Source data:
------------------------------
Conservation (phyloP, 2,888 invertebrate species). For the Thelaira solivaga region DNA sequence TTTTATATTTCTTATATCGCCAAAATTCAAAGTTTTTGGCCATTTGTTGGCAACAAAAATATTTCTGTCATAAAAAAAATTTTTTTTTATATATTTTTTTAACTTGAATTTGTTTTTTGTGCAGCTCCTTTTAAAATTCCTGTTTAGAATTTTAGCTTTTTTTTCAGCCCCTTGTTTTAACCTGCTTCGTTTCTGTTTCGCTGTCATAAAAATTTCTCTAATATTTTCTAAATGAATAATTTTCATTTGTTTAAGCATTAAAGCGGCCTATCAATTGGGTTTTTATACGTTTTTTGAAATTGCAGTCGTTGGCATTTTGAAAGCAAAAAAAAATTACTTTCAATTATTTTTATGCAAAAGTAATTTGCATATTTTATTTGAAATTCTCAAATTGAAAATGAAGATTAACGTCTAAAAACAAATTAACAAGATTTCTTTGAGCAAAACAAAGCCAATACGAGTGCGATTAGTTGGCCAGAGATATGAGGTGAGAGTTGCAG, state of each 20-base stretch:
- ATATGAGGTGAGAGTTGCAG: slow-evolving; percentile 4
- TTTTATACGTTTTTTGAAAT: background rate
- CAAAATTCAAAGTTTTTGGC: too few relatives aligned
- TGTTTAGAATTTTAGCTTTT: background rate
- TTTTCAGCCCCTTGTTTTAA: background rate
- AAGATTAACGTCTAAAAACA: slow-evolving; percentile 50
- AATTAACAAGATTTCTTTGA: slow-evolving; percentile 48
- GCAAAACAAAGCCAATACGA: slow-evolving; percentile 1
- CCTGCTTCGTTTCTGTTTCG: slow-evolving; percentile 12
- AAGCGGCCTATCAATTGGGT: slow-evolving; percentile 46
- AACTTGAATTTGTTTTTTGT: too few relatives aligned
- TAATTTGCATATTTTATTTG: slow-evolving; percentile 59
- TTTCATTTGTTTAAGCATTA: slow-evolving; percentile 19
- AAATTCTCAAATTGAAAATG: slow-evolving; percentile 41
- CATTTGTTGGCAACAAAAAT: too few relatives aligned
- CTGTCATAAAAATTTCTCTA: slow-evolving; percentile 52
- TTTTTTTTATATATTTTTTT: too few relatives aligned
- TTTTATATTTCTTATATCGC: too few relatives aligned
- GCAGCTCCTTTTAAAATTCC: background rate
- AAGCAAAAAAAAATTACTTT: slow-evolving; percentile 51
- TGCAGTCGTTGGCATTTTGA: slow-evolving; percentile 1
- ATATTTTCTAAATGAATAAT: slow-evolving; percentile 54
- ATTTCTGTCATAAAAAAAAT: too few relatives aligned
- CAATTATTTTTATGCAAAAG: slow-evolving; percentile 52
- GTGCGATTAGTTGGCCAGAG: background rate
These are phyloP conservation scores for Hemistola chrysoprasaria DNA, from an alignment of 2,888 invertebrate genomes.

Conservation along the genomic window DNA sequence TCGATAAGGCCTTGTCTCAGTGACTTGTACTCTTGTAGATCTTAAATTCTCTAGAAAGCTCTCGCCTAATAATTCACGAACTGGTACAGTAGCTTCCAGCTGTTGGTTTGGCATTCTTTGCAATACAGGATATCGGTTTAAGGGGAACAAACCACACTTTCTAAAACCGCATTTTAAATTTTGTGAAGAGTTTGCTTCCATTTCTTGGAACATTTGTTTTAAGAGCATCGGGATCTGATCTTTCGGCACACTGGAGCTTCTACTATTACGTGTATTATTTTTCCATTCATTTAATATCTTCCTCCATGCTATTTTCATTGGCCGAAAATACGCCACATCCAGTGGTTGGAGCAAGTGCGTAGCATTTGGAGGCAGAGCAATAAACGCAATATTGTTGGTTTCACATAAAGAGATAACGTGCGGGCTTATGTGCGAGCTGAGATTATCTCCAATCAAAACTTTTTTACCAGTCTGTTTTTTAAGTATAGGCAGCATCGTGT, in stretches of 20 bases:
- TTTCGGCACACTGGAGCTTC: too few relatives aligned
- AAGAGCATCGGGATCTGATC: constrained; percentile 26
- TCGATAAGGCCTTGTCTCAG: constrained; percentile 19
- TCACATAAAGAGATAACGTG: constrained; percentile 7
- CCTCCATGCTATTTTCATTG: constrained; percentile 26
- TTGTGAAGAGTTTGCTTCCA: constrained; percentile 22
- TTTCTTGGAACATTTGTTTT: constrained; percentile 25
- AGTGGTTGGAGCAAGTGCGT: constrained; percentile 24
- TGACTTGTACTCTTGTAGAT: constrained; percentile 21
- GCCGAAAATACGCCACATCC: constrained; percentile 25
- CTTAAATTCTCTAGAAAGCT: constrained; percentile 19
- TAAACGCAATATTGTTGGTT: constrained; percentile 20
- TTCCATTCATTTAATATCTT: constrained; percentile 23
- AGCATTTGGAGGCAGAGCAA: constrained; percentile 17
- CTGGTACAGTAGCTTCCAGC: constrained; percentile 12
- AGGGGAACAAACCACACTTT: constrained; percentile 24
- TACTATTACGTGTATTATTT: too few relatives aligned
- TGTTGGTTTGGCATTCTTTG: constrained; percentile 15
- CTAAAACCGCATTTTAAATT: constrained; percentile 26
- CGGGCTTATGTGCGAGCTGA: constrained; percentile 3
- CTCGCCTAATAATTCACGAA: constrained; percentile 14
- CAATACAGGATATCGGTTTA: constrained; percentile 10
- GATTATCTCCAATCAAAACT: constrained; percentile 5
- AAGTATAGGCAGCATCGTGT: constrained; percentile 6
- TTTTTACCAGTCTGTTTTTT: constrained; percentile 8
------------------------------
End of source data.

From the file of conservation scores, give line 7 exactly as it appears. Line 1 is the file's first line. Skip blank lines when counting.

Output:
- AAGATTAACGTCTAAAAACA: slow-evolving; percentile 50